N. Koshino and S. Ogawa, in "Optical Method of the Head Positioning in Magnetic Disk Systems", preprint from IEEE Transactions on Magnetics (1980), discloses an apparatus for achieving optical servo control in a magnetic disk system which comprises an LED light source and three optical fibers for delivering light to a medium. The three optical fibers are embedded in a hole in the central rail of a Winchester-type ferrite head. The medium comprises a plurality of circular optical tracks, dyed black, and located underneath a magnetic film.

Neither of these references discloses a magnetic head that can be used with both high track density magnetic media and with conventional floppy disks.

SUMMARY OF THE PRESENT INVENTION

It is therefore an object of the present invention to provide a magnetic head that can read and write data on very high and conventional track density floppy disks.

It is another object of the present invention to provide a magnetic head that can read and write data on very high and conventional track density floppy disks and can accommodate optical elements for reading optical servo tracks.

It is another object of the present invention to provide a magnetic head that can read and write data on very high and conventional track density floppy disks and has a simplified structure.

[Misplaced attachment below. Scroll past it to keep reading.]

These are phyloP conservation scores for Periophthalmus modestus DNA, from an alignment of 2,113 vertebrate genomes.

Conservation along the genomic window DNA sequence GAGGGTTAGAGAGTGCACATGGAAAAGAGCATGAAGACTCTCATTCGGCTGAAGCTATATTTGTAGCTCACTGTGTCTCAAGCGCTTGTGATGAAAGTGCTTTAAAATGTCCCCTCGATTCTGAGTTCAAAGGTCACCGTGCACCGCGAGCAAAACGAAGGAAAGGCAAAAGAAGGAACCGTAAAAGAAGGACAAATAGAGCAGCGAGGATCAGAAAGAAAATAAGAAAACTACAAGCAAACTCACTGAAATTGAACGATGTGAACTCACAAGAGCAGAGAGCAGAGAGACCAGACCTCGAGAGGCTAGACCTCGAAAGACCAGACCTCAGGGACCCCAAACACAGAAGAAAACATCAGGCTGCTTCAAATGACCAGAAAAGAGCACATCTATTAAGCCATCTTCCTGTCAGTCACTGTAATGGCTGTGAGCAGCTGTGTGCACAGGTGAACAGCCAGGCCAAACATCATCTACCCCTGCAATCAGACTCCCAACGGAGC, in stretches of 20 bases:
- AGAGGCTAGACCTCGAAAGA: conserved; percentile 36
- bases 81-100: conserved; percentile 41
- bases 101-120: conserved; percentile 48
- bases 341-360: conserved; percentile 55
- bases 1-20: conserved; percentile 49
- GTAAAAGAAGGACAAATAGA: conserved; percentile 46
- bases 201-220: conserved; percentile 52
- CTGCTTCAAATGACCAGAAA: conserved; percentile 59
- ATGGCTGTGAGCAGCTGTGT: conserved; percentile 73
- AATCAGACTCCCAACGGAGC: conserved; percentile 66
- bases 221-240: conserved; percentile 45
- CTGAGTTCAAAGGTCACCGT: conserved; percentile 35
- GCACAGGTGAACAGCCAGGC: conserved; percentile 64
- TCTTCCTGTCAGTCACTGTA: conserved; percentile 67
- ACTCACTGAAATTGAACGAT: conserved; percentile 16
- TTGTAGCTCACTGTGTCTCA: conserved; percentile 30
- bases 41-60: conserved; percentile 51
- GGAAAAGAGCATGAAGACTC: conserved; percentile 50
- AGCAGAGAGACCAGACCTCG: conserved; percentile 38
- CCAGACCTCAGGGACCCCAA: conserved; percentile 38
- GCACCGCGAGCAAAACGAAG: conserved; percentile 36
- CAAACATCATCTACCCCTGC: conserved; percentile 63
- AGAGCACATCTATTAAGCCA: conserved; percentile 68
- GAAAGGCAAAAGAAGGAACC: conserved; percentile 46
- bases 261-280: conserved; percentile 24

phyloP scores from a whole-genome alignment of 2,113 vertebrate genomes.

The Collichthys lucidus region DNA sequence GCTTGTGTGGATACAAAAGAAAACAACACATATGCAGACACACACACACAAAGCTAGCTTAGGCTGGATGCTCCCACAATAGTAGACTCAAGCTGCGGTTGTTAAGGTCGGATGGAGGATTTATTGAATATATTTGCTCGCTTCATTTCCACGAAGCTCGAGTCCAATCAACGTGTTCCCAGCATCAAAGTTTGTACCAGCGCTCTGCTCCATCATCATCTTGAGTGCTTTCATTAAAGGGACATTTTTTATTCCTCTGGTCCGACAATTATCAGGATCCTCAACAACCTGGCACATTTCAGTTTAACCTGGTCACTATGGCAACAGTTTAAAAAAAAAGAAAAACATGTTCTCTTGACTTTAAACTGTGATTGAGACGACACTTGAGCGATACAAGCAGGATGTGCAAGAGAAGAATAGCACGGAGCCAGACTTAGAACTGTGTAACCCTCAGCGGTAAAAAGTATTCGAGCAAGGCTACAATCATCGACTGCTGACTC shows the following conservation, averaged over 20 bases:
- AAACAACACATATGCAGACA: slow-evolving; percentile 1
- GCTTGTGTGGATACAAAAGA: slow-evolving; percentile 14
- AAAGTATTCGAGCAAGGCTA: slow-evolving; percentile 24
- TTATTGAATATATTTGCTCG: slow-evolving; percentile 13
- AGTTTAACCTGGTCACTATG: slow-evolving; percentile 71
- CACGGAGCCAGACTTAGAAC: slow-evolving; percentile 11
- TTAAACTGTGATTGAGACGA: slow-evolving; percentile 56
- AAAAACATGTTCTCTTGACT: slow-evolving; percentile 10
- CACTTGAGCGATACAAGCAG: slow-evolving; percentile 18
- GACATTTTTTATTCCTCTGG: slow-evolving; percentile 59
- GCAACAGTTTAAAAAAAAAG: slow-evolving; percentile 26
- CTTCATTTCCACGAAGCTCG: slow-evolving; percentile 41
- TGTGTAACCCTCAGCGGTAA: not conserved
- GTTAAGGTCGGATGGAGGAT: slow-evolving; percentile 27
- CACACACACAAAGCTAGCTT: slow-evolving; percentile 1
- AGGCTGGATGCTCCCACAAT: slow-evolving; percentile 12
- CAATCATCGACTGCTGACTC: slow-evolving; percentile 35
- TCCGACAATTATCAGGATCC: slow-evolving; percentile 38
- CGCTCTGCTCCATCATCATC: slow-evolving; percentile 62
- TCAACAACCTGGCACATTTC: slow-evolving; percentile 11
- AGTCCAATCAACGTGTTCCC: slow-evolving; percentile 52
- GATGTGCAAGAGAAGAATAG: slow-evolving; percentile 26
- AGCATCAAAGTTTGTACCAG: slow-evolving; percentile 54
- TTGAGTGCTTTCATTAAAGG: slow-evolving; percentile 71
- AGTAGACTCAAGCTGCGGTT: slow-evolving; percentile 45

It is another object of the present invention to provide a method for writing information on very high and conventional track density floppy disks.

Briefly, a preferred embodiment of the present invention comprises a dual magnetic read/write head that includes a ceramic head slider having left and right rails. An aperture extends perpendicularly through the horizontal faces of the slider, between the left and right rails, for allowing access to a surface of a floppy disk. The aperture also extends through one of the vertical faces of the slider. The left and right sides of the slider are defined relative to an observer holding the slider with the open vertical face pointing away from the observer.

A very high density ferrite core is positioned on the left rail for reading and writing high track density information on the surface of the floppy disk. A conventional density ferrite core is positioned on the right rail for reading and writing conventional track density information on the floppy disk. The high and conventional track density cores do not include the trim elements found on floppy disk magnetic cores of the prior art, and thus have a simpler design than the prior art cores.